Interview: James Carroll

By ADAM REILLY  |  April 1, 2009

In the past, human beings couldn't live without the idea of being saved. And the tradition said that, in order to be saved, you had to be a Catholic. Other traditions had their versions of the same thing: if you're not with us, you're lost. It's a common human dynamic.

That doctrine — No Salvation Outside the Church — changed in my lifetime. It was one of the first things I was taught as a child, and I remember it troubling me, because my neighbor and best friend was a Protestant, and my neighbor on the other side was a Jew. So, my best friends are going to Hell. That troubled me as a seven-year-old. I was already a kind of troubled Catholic.

And then in 1953, when I was 10 years old, I learned that there was a priest in Boston, whose name was Father Feeney, who was excommunicated for teaching No Salvation Outside the Church. It was my first experience in theology. I was 10 years old, and I said to my mother, 'I thought that's what we believed.' My mother said, 'It was.' 'Well, what do we believe now?' My mother said, 'We believe, live and let live.' And I thought, 'Whoa! how did this happen?'

It was only years later that I understood. It happened because of this Irish Catholic archbishop in Boston — he wasn't a cardinal yet — named Richard Cushing, who was a working-class Irish guy from South Boston. And he was a typical American. By that, I mean he grew up in a society that did not take for granted the borders, the boundaries, of the old world. The peace of Westphalia, in 1648, defined nations in Europe by religious denomination. So if you were a Catholic, you didn't know anybody who wasn't Catholic, and if you were a Protestant, you didn't know anybody who wasn't Protestant. The exception to that were Jews, who had to make their way inside these communities. But if you weren't Jewish, you knew very few Jews.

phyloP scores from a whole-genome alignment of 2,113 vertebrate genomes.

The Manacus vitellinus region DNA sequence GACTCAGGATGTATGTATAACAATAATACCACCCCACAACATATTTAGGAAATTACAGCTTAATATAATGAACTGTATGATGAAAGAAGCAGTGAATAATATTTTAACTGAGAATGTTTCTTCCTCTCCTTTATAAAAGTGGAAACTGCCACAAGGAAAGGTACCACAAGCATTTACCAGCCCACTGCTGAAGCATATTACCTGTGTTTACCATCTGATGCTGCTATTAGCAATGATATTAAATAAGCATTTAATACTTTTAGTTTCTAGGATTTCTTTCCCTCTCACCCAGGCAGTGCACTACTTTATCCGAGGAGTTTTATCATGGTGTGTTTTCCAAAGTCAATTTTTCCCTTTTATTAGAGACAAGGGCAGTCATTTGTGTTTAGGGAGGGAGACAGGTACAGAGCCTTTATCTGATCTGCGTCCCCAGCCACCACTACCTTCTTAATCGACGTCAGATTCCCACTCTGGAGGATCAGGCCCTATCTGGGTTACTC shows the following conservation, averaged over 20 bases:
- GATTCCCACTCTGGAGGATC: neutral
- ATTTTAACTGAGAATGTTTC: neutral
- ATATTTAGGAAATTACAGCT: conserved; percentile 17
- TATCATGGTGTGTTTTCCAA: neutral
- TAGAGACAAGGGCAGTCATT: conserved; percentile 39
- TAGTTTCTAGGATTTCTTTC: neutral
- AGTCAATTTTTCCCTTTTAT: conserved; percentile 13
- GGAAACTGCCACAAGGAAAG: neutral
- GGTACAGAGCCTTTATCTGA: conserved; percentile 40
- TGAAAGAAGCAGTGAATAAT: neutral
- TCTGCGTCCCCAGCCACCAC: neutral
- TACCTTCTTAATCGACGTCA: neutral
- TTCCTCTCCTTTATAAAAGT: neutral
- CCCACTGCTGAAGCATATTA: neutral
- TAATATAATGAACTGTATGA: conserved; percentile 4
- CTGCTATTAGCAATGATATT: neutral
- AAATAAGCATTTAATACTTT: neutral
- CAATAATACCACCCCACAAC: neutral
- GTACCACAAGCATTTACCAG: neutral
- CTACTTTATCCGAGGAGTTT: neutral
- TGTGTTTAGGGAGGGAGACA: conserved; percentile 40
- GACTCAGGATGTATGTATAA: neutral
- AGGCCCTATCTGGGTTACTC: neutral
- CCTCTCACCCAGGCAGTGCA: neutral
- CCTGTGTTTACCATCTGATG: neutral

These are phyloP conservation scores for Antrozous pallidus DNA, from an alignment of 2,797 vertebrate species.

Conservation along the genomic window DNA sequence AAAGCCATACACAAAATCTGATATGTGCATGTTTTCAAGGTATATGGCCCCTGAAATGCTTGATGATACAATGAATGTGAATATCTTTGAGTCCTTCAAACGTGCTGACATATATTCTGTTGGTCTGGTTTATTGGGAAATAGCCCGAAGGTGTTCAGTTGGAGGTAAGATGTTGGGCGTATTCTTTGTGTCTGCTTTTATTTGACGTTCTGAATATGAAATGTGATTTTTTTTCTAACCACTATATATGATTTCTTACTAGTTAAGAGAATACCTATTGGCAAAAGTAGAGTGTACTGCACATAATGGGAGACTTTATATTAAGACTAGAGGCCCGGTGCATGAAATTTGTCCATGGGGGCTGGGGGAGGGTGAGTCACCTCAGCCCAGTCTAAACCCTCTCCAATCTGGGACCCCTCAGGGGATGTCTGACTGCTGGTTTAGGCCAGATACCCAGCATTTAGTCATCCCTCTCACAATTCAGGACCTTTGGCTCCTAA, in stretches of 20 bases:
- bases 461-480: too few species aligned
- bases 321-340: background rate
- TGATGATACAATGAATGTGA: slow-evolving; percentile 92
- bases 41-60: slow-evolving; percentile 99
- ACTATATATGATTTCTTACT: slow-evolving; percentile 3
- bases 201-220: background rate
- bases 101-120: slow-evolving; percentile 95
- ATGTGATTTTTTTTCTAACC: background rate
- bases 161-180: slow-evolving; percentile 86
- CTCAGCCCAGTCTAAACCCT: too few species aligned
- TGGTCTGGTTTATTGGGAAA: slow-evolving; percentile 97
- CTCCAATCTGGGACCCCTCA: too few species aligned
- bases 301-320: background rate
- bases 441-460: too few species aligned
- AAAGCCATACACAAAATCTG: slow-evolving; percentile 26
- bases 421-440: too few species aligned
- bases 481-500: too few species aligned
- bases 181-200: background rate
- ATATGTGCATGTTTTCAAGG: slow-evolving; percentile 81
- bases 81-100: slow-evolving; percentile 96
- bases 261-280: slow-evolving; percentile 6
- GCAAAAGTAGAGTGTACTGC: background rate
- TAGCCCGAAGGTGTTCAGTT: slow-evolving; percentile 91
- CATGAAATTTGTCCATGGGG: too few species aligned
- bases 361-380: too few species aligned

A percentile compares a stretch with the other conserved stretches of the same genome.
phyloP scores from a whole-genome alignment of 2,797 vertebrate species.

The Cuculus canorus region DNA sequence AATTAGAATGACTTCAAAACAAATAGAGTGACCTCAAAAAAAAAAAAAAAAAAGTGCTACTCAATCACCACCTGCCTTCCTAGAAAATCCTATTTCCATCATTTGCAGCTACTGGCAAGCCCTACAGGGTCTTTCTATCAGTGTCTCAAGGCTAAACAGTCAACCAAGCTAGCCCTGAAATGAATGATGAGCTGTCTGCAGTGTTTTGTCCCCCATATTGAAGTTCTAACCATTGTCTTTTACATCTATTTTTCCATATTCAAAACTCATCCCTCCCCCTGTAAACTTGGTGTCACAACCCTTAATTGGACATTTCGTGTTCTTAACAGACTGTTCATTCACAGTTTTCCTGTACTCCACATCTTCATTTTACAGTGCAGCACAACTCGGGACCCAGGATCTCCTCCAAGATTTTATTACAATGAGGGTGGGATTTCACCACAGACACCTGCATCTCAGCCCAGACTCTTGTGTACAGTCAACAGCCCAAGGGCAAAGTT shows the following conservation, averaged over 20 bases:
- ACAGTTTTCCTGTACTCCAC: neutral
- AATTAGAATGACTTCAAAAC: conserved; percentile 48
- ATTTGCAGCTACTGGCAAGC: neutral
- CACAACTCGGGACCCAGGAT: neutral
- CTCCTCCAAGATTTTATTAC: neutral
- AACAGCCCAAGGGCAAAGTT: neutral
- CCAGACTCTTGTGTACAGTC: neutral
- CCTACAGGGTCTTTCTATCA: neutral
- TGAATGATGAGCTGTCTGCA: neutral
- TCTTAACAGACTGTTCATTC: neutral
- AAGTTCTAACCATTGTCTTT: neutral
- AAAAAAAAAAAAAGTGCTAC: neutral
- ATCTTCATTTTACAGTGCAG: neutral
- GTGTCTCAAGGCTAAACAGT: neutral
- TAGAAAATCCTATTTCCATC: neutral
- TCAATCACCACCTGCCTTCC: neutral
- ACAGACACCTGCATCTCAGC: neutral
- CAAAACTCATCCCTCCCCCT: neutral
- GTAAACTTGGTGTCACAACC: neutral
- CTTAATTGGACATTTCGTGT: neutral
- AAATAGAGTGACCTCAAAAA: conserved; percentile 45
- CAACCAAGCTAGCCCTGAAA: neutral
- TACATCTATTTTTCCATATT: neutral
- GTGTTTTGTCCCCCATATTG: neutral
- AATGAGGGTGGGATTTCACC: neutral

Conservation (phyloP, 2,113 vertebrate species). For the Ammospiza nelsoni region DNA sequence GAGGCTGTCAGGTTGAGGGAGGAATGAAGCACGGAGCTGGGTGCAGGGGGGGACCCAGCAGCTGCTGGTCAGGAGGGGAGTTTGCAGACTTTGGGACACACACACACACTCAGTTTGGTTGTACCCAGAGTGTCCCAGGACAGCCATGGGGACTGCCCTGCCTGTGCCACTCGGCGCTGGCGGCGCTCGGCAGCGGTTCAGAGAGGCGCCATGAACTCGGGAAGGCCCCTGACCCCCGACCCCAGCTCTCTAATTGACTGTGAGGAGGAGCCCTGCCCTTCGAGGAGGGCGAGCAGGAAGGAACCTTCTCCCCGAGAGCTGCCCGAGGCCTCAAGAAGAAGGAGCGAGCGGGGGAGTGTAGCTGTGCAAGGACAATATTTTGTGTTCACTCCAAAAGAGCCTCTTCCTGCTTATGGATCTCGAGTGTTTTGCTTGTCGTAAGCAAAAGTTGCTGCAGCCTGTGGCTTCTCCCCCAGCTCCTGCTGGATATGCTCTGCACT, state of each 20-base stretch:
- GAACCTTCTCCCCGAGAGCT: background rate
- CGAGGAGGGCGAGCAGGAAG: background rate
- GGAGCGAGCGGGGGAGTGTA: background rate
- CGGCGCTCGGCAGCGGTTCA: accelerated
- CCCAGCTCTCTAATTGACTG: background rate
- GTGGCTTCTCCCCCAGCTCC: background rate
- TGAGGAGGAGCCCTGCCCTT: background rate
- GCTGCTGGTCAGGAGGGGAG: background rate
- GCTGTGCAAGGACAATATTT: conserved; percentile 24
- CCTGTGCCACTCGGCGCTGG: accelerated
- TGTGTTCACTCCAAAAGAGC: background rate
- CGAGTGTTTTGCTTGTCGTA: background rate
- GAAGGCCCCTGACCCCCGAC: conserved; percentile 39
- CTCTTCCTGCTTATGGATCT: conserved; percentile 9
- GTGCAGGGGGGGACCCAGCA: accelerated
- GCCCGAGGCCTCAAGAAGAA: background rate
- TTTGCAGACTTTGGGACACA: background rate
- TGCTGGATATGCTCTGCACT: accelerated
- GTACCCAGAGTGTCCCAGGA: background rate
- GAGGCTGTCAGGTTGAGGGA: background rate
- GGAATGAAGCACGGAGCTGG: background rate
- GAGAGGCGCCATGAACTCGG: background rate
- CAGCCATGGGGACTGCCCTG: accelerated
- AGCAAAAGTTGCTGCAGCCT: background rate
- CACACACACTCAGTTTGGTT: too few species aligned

But when I was a boy, we lived next door to a Jewish family, and on the other side of us was a Protestant family. This is America. In America, people rub elbows with people who are different from them. That's been defining this country from the beginning, and is part of this country's genius.

So there's Cardinal Cushing growing up in South Boston. It's an Irish enclave, that's for sure, but he, like everyone in South Boston, has to make his life outside, in the bigger town. He starts commuting across Boston to go to Boston College. His sister gets a job as a token-taker at the MTA, and marries a guy she falls in love with, whose name is Dick Pearlstein. He's Jewish. So Cardinal Cushing suddenly has a brother-in-law who's Jewish, and he has a relationship with Dick Pearlstein that includes friendship and authentic love.

Cardinal Cushing becomes archbishop in the mid-1940s, and in the late 1940s, he hears complaints from people — probably including his brother-in-law — that there's a Catholic priest down on Boston Common giving sermons that denigrate Jews, and say Jews are going to hell. Cardinal Cushing has to hear that in a way that maybe, in the old country, he wouldn't have heard it — because Jews going to hell includes his brother-in-law, which is a personal affront.

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